She reminded me that we go by what we know is true and not by what we feel. She told me that while this feels so real and true, it wasn't the truth. And then she spoke the real truth over me.
I am beloved.
I am worthy.
I have a family who loves me and would miss me terribly.
I have an eternal hope inside of me. Because of Jesus.
I heard these words and sobbed even harder. Because she was right. And yet the feelings of “I am not going to make it” still felt so real.
She prayed over me, and, slowly, I started to feel a peace spread over my body. A peace I don't know if I have ever felt before. It didn't take away the thoughts but it did give me a sliver of light to grasp onto. A sliver of hope I desperately needed.
The rest of the way home I just kept telling myself, “You can make it the next hour. You can make it the next hour.”
And you know what? I made it. It was the most excruciating car ride of my life and yet, I made it through. And within the next 24 hours, after seeing my family and realizing I wasn't alone, the thoughts completely subsided.
I think it would have been so easy for God to just wipe away all my depression and anxiety after that. He is a God of miracles, right? But sometimes I think the miracle is the fact that we make it through our suffering so that we can have the compassion for others who might still be in that place.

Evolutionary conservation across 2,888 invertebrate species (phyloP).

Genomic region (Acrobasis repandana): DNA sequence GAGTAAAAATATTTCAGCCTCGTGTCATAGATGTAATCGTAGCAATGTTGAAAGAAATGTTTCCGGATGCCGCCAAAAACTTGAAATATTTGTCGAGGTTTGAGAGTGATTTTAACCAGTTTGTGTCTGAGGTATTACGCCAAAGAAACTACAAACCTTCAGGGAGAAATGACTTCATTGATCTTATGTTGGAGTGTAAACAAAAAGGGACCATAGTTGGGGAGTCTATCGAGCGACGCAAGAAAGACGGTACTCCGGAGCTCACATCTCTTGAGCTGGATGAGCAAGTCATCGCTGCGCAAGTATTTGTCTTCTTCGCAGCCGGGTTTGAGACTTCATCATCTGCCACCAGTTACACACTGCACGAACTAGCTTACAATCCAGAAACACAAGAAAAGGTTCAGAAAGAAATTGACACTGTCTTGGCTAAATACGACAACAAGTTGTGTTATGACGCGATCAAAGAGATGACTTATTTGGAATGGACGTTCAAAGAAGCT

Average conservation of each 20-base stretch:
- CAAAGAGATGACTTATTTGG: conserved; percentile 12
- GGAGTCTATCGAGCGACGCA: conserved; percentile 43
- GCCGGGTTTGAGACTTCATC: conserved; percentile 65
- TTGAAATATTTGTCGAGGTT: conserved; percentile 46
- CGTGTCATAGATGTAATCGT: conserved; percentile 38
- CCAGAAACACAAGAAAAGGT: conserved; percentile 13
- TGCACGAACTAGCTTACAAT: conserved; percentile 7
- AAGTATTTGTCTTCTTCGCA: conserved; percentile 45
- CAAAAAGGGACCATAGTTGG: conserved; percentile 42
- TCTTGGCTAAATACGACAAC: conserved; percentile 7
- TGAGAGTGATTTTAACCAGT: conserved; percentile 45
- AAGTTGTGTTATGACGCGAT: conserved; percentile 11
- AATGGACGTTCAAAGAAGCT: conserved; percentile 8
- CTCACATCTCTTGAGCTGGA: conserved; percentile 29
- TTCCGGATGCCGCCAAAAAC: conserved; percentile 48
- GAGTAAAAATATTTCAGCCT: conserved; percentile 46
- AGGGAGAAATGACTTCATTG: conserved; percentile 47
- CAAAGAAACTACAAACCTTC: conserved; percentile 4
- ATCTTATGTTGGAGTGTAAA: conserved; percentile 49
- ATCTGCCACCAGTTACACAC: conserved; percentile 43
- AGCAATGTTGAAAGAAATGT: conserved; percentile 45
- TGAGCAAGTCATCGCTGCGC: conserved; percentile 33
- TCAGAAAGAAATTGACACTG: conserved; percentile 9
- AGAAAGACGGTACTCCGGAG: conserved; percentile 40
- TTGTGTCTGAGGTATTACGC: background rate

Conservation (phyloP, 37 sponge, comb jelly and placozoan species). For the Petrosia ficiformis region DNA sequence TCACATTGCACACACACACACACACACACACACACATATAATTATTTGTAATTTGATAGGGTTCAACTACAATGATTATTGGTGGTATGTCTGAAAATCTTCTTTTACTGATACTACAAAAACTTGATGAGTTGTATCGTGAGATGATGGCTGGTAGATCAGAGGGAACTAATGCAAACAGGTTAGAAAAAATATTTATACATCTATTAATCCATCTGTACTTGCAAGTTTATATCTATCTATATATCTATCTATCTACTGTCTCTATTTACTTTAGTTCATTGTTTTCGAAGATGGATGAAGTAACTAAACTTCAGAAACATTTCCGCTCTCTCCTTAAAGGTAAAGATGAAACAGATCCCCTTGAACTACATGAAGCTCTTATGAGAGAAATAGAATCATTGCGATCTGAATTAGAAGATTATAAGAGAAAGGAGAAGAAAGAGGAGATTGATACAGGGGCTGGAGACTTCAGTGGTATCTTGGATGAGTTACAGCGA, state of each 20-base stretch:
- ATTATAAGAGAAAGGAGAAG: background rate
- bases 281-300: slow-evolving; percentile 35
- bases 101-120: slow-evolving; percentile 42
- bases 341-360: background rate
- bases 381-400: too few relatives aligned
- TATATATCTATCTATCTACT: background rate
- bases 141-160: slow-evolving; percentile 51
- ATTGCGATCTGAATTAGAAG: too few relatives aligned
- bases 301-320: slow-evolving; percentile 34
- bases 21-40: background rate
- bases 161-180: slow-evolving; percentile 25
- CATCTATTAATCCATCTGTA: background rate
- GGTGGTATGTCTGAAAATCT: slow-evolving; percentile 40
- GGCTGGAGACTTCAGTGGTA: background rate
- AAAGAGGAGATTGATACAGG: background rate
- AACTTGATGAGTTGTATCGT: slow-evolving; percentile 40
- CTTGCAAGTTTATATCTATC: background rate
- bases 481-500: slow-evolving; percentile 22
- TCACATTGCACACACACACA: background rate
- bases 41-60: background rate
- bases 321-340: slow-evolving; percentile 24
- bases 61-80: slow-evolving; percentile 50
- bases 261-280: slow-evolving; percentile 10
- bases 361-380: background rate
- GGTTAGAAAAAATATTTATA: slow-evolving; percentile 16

Suffering breeds vulnerability. Vulnerability breeds understanding. Understanding removes judgement.
I believe we walk through rough valleys so that when the time comes, just like God did with Moses, He can sends us back in to help lead others out.
I walked through the valley of suicide and came out the other side. Does that mean I will never struggle with it again? No. In fact, since then my anxiety and depression have gotten WORSE.
But in the process, I learned to ask for help. I learned to lean on my community and have taken off my lens of judgement for others who may be suffering alongside me. Instead of trying to fix them, I sit beside them and hold their hand. I tell them it won't last forever. Because now I know that it won't.